I wrote about this yesterday on Twitter. Given the limitations of that platform, however, I couldn’t really go deep. Let’s dive in.
Here are two screenshots taken within 60 seconds yesterday afternoon:
The 1st image is of a popular weather app recently redesigned for the iPhone. The 2nd image is our universal web app loaded in Safari on an iPhone.*
The weather app is guessing the temperature based on current satellite and weather model data. It has no access to measurements on the ground.
Our web app, on the other hand, is tied directly to our primary weather station, with another station standing by as a backup as well as to keep the primary station honest. Both stations are checked using calibrated and certified equipment. My long-suffering neighbors can testify that no one personally samples the weather more than I do with a variety of strange contraptions!
Due to Marquette’s proximity to Lake Superior, our weather is often specific to town or parts of town. Conditions change rapidly and do not closely, or sometimes even loosely, follow the models. While Marquette is somewhat of an outlier example nationally, overall, weather is a nonlinear system. It can depart from simulations or predictions at any time.
Even if a weather app references weather stations, it can choose one that’s either too far away, inaccurate, or combine several inapplicable or subpar weather stations into an average temperature.
Awhile back I was forced to pull down hourly forecasts, the marquis content of most weather apps, due to repeated errors. When spot checking them I would find wide departures on a daily basis in forecasted temperatures, cloud cover, precipitation, wind speeds, and/or wind directions. Even limiting the forecast to the next 10 hours didn’t help because all too often the current hour was way off. We have a forecast target of +/- 3 degrees. That’s a 6 degree window. If an hourly forecast, especially for the current hour, can’t be within 6 degrees the vast majority of the time, it’s not worth publishing. I wasn’t going to continue misinforming our visitors just because the public had been conditioned to expect a certain weather product.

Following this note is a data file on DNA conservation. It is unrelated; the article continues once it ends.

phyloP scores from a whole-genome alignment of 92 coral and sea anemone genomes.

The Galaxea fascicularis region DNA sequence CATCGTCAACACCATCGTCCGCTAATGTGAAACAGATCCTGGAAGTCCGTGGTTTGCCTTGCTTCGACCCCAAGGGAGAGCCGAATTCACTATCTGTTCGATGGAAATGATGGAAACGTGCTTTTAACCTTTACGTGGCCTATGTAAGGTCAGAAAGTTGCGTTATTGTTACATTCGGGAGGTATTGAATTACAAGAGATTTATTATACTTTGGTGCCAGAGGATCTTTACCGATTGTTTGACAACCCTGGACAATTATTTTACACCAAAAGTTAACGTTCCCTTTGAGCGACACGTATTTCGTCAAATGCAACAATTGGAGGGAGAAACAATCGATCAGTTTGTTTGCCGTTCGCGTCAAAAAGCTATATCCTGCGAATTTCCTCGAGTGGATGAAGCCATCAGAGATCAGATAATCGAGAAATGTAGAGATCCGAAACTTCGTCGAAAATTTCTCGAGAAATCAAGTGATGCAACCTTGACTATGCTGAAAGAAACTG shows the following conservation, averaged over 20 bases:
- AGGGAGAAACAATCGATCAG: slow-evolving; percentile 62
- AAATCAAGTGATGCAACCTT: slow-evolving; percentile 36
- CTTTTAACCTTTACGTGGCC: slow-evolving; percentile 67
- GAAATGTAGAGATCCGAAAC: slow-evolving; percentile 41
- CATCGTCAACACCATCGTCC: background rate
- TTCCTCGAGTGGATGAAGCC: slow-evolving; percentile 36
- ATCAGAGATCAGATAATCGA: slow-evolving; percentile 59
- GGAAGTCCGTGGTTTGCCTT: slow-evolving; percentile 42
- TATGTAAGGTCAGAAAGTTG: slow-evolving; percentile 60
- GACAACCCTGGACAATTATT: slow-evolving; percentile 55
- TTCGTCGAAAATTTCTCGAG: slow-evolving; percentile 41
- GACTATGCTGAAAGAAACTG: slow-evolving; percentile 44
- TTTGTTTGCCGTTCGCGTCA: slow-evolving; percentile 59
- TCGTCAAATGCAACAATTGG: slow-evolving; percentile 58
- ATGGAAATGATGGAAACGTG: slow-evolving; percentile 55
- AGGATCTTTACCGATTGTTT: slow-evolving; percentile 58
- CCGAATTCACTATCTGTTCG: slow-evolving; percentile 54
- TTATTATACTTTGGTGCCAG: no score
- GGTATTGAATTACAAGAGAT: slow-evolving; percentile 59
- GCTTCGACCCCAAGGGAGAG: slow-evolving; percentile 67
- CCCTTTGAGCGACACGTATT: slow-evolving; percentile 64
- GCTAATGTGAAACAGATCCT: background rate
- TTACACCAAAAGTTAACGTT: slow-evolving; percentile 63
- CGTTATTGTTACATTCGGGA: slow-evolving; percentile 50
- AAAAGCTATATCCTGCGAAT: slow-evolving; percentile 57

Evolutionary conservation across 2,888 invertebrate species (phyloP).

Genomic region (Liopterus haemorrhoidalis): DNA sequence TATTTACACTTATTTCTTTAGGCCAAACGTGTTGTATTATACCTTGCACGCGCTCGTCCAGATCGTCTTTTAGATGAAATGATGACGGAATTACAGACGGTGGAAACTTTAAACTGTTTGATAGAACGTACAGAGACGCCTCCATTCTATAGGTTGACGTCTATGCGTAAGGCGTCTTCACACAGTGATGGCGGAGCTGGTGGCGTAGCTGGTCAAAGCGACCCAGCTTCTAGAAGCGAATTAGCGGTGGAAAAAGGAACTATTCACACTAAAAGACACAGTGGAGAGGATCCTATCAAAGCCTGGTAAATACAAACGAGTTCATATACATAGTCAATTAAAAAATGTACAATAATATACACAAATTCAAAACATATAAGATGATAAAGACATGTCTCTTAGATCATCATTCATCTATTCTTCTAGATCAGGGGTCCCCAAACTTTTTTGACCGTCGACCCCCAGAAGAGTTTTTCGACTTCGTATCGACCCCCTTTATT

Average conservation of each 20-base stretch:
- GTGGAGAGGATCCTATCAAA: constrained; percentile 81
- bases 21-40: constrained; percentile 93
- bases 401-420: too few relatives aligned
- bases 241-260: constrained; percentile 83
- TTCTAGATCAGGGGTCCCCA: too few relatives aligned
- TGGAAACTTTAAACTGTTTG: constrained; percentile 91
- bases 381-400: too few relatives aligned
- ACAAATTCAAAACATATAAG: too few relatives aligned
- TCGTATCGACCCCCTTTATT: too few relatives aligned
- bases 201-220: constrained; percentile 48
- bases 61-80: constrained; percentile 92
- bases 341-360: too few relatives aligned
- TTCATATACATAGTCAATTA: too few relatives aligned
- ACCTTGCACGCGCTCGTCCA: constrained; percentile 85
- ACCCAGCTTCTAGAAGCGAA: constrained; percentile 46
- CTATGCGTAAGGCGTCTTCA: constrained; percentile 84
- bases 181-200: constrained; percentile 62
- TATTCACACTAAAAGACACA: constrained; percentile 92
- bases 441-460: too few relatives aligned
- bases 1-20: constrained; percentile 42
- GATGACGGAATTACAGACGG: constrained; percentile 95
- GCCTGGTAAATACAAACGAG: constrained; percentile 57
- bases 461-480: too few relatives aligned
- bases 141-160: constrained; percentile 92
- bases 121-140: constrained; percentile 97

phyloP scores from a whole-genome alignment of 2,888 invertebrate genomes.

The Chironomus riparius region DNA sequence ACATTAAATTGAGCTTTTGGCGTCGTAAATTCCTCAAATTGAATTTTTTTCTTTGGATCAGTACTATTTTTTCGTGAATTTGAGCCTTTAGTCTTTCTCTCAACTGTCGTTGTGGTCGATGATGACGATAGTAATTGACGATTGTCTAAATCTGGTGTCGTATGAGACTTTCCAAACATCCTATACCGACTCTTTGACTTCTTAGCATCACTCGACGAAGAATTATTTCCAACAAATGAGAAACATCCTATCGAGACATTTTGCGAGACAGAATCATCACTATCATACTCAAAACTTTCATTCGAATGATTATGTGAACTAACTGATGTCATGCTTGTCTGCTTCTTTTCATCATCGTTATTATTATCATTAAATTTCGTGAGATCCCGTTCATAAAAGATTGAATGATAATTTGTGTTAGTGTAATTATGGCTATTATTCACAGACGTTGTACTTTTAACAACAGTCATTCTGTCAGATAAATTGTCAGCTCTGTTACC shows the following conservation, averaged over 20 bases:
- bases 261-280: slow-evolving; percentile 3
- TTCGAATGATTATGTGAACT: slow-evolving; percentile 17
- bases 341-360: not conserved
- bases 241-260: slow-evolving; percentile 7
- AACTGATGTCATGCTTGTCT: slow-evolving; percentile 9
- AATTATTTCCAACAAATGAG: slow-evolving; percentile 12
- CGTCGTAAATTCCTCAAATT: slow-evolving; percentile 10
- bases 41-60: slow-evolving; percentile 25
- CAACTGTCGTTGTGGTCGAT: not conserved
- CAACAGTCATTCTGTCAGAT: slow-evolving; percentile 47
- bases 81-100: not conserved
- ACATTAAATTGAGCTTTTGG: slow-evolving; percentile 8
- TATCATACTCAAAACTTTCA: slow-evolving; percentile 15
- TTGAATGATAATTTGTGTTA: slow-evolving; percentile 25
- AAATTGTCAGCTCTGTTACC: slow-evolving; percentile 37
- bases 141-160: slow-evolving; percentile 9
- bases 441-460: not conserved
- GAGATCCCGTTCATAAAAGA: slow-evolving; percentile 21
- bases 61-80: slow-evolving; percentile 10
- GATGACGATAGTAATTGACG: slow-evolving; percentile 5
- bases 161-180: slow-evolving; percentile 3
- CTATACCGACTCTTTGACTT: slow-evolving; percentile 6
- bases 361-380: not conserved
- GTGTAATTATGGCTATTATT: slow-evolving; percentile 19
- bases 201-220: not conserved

Trusting Your Lying Eyes
Contrast that philosophy with popular weather apps where the standard is not accuracy but plausibility. In other words, if it won’t cause most people to bolt and stop using the app then it’s acceptable. Even according to this “smell test”, it would seem, the temperature comparison pictured above fails. So how do they get away with it?
App developers learned long ago from marketing research that content is secondary to design. In other words, the design IS the content. That’s what motivates people to install and use apps. Developers know that as long as they have a compelling look & feel along with a trusted “brand identity”, the content will appear acceptable. The assumed fallback position in the user’s mind is: “this is a popular app so it can’t be that bad”. See also “nobody’s perfect”. [Full disclosure: I’ve spent 15 years as a professional developer.]
You know that we have crossed a new threshold in history when, increasingly, people no longer seem especially interested in verifying the most basic aspects of their physical reality. They are happy to accept a mediocre or poor representation of it as long as it’s easy, attractive, and they receive positive reinforcement.